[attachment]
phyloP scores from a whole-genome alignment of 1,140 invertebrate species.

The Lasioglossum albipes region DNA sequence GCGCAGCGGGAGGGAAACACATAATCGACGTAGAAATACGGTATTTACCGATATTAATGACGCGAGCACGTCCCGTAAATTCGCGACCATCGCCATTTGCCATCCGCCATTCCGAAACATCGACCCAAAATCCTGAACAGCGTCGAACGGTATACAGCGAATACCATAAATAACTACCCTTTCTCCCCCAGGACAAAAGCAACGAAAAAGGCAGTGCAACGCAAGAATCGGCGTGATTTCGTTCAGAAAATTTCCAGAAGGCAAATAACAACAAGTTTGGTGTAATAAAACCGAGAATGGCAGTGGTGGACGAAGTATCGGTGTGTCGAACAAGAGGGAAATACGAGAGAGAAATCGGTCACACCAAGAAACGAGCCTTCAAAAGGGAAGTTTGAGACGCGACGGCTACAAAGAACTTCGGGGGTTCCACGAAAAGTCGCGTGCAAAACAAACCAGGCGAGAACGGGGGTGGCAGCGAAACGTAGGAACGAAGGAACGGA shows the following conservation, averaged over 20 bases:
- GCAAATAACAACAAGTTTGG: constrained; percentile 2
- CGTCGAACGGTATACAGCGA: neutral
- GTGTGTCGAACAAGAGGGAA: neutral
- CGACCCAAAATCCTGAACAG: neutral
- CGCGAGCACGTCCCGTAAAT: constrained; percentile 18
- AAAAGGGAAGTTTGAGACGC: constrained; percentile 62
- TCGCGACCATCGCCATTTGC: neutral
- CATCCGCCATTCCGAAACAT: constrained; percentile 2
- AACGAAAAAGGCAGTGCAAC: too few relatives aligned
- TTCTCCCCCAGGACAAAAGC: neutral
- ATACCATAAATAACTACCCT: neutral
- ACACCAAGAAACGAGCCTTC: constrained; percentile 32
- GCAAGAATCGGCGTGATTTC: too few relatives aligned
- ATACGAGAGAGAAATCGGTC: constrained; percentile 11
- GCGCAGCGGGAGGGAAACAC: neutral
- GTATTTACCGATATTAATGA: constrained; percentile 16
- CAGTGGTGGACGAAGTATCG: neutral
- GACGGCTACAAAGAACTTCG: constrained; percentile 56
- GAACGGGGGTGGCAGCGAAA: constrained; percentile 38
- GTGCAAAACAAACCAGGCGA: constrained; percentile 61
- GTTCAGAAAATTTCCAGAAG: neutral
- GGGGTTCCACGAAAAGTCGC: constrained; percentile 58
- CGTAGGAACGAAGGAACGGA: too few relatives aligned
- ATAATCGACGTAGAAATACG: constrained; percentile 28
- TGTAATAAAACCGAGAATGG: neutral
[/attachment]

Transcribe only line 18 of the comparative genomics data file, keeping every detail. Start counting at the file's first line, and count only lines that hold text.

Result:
- GTATTTACCGATATTAATGA: constrained; percentile 16